HOW THINGS WORK IN THE YARD

From birds and their nests to a hose and sprinkler, this attractive informational title presents 21 familiar objects that might be found in a young reader’s suburban yard. Clear, clean cut-paper illustrations in pleasingly unsaturated colors are laid out in double-page spreads on a background of colored graph paper. The minimal text is presented will in digestible bits. Acting as an example of a bird, a robin's body parts (eye, beak, feathers, etc.) are labeled, and a few fast facts (they "communicate with each other by singing," for example) are given. The range is surprisingly varied: animals such as snails, fireflies and ants; tools and toys such as a ball, a wagon and a bubble wand; dandelions, clouds and puddles; even rocks and dirt. Occasionally parts of humans are depicted; their skin colors vary. Ernst has a clear sense of what her young readers might notice and wonder about. She also helps them make connections. A caterpillar page is followed by one on a butterfly; acorn is followed by squirrel. Some, like clouds and puddles, appear on the same spread. The definitions and explanations are clear and simple, and the author sometimes suggests an activity: making a dandelion chain, catching fireflies, painting rocks, even jumping in puddles! A beguiling invitation to curious young readers and listeners to explore both the pages of the book and the world outside their doors. (Informational picture book. 4-8)

Pub Date: May 1, 2011

ISBN: 978-1-60905-009-2

Page Count: 40

Publisher: Blue Apple

Review Posted Online: April 4, 2011

Kirkus Reviews Issue: April 1, 2011

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Despite minor bumps, a ride that’s worth returning to.

HOW TO CODE A ROLLERCOASTER

Pearl and her robot, Pascal, take their coding skills for a spin at the amusement park in this Girls Who Code picture book, a follow-up to How To Code a Sandcastle (2018).

The park has many rides to choose from, and Pearl has 10 tokens to last her the day. But her favorite ride, the Python roller coaster, looks busy. Pearl decides to do something else fun, using code concepts such as variables to keep track of the length of the line and her remaining tokens and a conditional statement to decide when to return to the Python. Throughout, computer science terms are defined crisply in the text and vividly illustrated in the pictures, which use images such as popcorn bags for variables and the Ferris wheel for loops (keeping track of ice cream flavors seems somewhat contrived). The backmatter explains these ideas more fully. Pascal’s too-literal interpretations of Pearl’s statements make for several amusing moments along the way. When Pearl runs short of tokens (a missed opportunity to talk about checking for more than one condition?), she’s undaunted by the disaster, taking readers on a fun hunt for a secret hidden password, in a nod to the importance of proper sequencing. Pearl has brown skin and black curls; others at the park have a variety of skin tones.

Despite minor bumps, a ride that’s worth returning to. (Picture book. 4-8)

Pub Date: Sept. 24, 2019

ISBN: 978-0-425-29203-7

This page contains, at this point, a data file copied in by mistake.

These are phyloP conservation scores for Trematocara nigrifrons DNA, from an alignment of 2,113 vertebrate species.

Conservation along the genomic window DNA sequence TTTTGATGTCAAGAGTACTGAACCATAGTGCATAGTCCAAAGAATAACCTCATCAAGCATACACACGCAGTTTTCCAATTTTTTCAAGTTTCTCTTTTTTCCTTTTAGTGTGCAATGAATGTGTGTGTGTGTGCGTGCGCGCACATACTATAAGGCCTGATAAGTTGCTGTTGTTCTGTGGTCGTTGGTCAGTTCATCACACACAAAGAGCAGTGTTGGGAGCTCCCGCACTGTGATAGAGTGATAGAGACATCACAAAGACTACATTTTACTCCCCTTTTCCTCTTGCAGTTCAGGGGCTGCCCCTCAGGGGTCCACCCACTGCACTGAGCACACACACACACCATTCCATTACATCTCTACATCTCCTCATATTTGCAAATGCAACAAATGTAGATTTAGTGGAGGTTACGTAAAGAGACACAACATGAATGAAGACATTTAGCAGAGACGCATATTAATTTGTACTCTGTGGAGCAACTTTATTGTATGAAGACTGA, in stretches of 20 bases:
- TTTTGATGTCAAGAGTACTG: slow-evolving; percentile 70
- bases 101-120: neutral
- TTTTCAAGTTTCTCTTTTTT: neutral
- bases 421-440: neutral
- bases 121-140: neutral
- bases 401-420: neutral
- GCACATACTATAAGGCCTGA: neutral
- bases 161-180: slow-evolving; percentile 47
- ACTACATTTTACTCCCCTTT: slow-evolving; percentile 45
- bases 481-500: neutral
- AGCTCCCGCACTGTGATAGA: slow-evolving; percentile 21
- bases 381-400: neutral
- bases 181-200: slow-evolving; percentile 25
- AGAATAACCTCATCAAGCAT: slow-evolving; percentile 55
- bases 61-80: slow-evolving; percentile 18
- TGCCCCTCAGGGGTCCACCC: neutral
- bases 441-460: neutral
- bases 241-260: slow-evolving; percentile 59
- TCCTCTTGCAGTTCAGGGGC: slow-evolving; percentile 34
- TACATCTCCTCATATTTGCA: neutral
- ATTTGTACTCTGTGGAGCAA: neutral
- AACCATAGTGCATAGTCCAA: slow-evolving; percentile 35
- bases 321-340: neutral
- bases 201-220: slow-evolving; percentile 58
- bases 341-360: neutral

Page Count: 44

Publisher: Viking

Review Posted Online: June 23, 2019

Kirkus Reviews Issue: July 15, 2019

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An auspicious primer on some very big numbers.

A HUNDRED BILLION TRILLION STARS

Huge numbers take on an even bigger scale in Fishman and Greenberg’s insightful, awe-inspiring picture book.

A secret shared between narrator and the reader kicks things off: “The sun is just a star. / And there are (maybe) 100,000,000,000,000,000,000,000 stars.” (Readers will be grateful for the “a hundred billion trillion” printed in the corner.) Stars too many to count, in various sizes and shapes, fill the double-page spread, illustrating the comically large number centered on the page. It’s enough to leave most flabbergasted, but Fishman aims for much more as he zeroes in on one particular blue-and-green planet. Even this celestial orb has its secrets: “Blue because it’s covered by 370,000,000,000,000,000,000 gallons of water. Green because it’s covered in 3,000,000,000,000 trees.” From there it’s all about the (innumerable) details. For example, 10 quadrillion ants may equal 7.5 billion humans in weight (as terrifying as that sounds); meanwhile, 420 million dogs or guitars lined up head to foot circle the Earth about 10 times. The figures aren’t precise, but quibbling over exactness almost misses the point of the book. A constant throughout this excursion, however, is Greenberg’s digital artwork, which features bold, thick lines, vibrant colors and shapes, and a diverse cast of nameless characters. More notable perhaps is the author’s persistent focus on the reader: “There’s only one of YOU.” Such a statement threatens to veer into ham-fisted territory, but here it serves to underline how amazing it is to be the only one.

An auspicious primer on some very big numbers. (author’s note) (Informational picture book. 4-8)

Pub Date: Sept. 12, 2017

ISBN: 978-0-06-245578-9

Page Count: 40

Publisher: Greenwillow Books

Review Posted Online: June 19, 2017

Kirkus Reviews Issue: July 1, 2017

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